Tomblin Huffman and the Patriot Coal Spill

MetroNews Talkline host Hoppy Kercheval was astonished by the bad timing of Patriot Coal’s spill of 100,000 gallons of coal slurry, which blackened six miles of Fields Creek in Kanawha County, West Virginia.

The spill came less than a month after the spill of 10,000 gallons of a toxic chemicals into the Elk River, contaminating the drinking water of 300,000 Charleston residents.

“The timing could not be worse for this,” Kercheval said. “What’s going on is causing long term damage to this state and this region.”

Kercheval’s first guests on this morning’s show were West Virginia Governor Earl Ray Tomblin and Randy Huffman, Tomblin’s Secretary of the Department of Environmental Protection.

During the 2012 election, Tomblin was a beneficiary of Patriot Coal’s largesse, taking in more than $20,000 in campaign contributions from company executives and political action committees.

Kercheval didn’t ask the Governor about the political contributions and whether they had any influence on the Tomblin administration’s well documented policy of deregulation of coal, chemical and natural gas.

But he did ask Huffman about the “bad timing” of the spill.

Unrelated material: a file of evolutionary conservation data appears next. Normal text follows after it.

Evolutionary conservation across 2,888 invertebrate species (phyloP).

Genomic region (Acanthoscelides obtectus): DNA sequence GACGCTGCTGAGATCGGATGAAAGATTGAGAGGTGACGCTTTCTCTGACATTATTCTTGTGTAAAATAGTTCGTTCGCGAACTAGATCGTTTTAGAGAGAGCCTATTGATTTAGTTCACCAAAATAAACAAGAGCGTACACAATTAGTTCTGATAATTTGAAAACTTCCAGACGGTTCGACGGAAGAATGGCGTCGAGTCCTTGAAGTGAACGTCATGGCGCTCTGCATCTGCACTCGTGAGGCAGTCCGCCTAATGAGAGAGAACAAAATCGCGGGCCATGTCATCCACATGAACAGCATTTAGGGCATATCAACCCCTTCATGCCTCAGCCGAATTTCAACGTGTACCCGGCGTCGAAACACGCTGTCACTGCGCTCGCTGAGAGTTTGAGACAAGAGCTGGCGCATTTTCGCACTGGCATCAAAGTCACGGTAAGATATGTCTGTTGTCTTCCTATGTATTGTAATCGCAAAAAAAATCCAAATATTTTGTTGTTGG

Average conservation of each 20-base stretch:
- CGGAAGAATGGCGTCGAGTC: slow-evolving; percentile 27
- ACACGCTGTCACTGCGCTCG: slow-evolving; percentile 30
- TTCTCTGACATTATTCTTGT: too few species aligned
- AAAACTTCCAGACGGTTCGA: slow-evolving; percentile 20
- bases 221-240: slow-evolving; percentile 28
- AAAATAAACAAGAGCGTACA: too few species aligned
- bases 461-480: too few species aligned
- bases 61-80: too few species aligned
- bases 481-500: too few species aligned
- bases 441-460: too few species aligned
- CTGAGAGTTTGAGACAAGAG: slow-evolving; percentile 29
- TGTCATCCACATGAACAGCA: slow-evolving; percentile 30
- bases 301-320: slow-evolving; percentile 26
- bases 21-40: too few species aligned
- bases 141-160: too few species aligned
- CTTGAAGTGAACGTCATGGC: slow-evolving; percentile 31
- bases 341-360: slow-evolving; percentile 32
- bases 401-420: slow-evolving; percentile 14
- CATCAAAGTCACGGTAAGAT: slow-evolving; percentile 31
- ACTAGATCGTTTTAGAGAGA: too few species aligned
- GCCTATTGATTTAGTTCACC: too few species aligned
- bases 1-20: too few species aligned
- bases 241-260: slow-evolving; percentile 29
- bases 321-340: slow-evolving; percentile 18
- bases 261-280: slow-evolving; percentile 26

“The last thing I wanted to hear yesterday morning was that there is a slurry spill,” Huffman said. “People have been through a lot. People are uneasy about their water. And then to have this happen on top of that — it’s unacceptable. But once again, it happened. And we are doing everything we can to get the environment cleaned up as quickly as possible and then to investigate and take the appropriate measures with the company.”

West Virginia Citizen Action Group’s Norm Steenstra said that while Huffman is a nice enough guy, it’s time that he and his boss, Governor Tomblin, consider resignation.

“It’s a failure of leadership,” Steenstra said. “They have created a culture of non enforcement. North of here, huge amounts of water are being ruined by fracking. And south of here, there are many impoundments that are holding chemicals. And the mountaintop removal is destroying the water south of here. It’s not just the chemical spill or the slurry spill.  It’s a statewide culture of non enforcement. “

“The blame starts at the top,” Steenstra said. “That’s why they ought to resign. There has always been a cozy relationship between the coal industry and the Governor. Hoffman serves at the will of the Governor. He just follows orders. It’s no longer the Department of Environmental Protection. It has become the Division of Environmental Permitting.”

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